Whatever the case is, I believe that Hashem gives everybody only what they can handle. It is our job to take what He gives us and use it properly. I know that Hashem is always there when I need Him and that Hashem has come to my rescue many times. Hashem led me to learning about coupons and sales at the same time that we paid off our debt and bought our house.
    I no longer go shopping without being fully prepared. I know exactly what I’m going to buy and how much I am willing to spend.
    Not only has couponing reduced my monthly bills, but it has also taught me that we don’t NEED everything right now!! Be patient, and eventually you can get it at a great price.

  3. I love this blog and I have learned that couponing is very manageable. Although I do admit, I still have some more to learn. I think a big part of my success is not being intimidated at the register. I have learned to be extra poliet to the cashier and to make sure I am super organized so I am not confusing them unnecessarily. I think being alittle ‘older’ helps. I can being more like my grandmothers – who both used to embarass me to no end when they would return moldy English muffins or go to the customer service counter because they were mischarged $0.50. And here I am – cough- 20 years later returning mushy lettuce to Costco or asking them to recheck a receipt.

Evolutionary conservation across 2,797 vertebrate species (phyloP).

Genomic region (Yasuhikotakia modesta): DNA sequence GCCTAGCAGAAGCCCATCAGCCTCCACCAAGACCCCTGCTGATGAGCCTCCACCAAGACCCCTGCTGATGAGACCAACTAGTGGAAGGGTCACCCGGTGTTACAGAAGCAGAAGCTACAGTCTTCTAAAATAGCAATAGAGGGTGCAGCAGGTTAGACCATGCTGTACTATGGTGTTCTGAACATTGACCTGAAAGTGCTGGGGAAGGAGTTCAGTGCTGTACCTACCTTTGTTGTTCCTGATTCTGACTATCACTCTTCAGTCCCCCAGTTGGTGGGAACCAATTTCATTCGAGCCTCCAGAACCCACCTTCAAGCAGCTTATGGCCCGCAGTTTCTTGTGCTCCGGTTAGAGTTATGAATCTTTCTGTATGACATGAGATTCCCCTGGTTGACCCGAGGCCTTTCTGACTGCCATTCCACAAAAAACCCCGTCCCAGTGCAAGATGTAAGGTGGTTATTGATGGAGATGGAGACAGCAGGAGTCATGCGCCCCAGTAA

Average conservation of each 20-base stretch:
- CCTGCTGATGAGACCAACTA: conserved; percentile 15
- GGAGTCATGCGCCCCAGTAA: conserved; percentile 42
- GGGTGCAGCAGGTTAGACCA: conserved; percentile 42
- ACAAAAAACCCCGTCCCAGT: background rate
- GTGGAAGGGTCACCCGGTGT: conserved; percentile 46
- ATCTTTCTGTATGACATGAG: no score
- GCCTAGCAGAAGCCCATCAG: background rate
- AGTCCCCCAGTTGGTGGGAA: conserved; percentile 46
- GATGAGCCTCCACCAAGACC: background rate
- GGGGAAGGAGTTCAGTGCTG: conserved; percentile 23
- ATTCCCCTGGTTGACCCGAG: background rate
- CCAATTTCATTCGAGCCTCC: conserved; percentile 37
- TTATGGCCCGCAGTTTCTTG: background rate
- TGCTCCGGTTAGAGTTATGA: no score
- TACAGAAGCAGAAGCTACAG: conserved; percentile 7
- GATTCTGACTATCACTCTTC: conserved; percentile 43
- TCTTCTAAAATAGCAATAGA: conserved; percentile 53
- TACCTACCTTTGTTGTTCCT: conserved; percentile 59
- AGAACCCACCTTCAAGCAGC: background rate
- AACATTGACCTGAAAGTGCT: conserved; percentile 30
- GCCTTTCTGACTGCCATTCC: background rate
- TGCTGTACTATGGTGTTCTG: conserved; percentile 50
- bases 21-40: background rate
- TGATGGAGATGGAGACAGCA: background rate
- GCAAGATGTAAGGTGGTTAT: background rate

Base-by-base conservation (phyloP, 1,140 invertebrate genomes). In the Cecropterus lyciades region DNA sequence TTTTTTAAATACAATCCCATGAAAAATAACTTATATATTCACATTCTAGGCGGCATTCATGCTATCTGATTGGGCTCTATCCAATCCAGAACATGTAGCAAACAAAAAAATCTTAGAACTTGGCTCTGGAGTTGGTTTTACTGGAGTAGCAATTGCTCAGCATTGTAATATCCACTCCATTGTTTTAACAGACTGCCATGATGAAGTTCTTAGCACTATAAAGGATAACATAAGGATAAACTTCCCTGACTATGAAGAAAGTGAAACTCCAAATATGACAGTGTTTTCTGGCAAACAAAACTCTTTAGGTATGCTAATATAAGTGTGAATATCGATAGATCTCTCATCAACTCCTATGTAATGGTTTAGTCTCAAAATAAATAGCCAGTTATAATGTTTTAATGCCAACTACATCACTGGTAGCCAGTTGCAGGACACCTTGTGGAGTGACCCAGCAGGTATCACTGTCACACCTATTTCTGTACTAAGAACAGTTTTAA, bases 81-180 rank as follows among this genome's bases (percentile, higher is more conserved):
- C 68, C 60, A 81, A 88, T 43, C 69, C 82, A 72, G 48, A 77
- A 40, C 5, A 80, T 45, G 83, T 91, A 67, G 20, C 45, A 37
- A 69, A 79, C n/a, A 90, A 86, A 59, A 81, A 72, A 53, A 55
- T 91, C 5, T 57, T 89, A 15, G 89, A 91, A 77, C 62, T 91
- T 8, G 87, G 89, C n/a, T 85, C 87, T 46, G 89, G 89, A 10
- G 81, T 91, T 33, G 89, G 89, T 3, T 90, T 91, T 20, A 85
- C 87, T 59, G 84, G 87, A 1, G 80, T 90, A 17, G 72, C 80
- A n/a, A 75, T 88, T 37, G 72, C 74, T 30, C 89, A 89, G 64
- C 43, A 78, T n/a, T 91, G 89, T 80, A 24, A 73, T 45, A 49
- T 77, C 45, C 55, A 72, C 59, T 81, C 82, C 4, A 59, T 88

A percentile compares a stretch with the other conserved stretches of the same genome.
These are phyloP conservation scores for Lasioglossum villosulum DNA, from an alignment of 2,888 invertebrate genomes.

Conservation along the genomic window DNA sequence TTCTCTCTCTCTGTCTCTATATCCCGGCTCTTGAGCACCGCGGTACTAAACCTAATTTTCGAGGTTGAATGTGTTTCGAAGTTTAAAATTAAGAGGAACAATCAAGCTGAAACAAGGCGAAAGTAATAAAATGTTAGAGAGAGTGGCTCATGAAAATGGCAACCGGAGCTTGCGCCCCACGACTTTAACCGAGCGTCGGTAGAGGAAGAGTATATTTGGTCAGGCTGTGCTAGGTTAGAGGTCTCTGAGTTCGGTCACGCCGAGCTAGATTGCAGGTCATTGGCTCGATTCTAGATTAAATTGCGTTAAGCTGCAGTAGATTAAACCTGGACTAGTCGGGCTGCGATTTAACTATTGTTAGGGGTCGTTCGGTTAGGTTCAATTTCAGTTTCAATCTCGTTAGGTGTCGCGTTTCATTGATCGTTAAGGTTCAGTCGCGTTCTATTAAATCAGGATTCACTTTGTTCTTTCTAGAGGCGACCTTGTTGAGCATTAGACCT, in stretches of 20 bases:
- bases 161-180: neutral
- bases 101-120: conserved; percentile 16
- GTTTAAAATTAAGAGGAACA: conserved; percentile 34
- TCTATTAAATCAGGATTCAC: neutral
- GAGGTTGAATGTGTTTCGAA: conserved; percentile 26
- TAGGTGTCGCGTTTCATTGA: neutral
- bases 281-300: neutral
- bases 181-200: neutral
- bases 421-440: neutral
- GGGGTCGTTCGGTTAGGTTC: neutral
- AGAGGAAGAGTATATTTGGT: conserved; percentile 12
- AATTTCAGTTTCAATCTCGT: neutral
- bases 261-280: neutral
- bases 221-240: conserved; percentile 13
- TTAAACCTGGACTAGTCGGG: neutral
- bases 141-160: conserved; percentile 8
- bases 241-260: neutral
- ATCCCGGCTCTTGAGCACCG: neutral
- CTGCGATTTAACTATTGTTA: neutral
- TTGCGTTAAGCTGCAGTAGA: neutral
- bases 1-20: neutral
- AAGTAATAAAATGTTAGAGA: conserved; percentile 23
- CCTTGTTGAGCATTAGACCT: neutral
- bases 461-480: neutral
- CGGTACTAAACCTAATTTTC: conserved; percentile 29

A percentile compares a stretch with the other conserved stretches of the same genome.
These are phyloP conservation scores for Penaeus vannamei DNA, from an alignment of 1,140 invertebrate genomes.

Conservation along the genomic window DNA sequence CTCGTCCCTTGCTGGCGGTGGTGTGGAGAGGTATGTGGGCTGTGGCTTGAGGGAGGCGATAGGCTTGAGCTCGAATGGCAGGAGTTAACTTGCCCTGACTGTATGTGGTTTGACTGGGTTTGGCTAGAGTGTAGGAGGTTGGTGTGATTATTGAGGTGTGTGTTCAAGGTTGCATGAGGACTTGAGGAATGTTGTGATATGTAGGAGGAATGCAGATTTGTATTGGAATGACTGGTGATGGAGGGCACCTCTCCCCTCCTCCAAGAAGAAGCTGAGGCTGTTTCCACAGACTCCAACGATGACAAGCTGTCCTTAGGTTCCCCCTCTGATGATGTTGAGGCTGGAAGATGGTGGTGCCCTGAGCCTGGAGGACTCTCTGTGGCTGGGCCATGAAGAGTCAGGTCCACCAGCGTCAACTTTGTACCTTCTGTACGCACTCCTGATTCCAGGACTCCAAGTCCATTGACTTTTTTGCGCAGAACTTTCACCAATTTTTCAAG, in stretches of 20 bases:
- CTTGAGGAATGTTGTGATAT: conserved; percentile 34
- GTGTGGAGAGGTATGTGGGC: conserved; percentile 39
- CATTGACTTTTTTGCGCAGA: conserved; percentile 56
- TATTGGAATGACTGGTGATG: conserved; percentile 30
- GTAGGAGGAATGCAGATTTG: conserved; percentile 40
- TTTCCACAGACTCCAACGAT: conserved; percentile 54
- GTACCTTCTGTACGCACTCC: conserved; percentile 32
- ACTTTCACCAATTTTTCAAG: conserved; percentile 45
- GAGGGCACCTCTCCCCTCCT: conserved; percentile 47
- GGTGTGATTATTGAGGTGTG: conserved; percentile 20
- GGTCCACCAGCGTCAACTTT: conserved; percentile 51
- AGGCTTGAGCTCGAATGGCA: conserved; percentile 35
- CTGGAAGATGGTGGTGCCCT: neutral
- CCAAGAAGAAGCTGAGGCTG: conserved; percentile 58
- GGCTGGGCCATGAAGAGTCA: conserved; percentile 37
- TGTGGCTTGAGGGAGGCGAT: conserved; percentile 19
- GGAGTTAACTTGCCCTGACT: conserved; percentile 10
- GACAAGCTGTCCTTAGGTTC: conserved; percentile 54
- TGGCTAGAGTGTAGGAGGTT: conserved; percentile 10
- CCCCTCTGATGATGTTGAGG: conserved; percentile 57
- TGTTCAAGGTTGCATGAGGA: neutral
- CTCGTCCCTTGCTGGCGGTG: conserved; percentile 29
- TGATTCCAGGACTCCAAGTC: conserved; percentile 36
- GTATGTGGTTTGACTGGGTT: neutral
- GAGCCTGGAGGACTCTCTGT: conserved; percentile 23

This onth I have saved $30 at Hallmark and have only spent ~$12 out of pocket. We have gotten some fun Chanukah gifts for next to nothing. And I love all the free internet offers!

    • Very true about not being intimidated at the register. Funny how 9 interactions can go really well and that one can throw me off my game!

  4. Thank you for this, Mara! I was beginning to feel a little discouraged. You just helped me remember that I live in one of the most expensive parts of the US, have certain dietary stuff that I can’t compromise on, and, uh, that thing about the non-vegetarian-friendly husband? Yeah.

    One thing I am learning is that as I cut out more and more packaged and conventional foods from our shopping list, it means less coupons are available for me to use. Maybe I need to make a list of what I do buy so I can find deals more easily…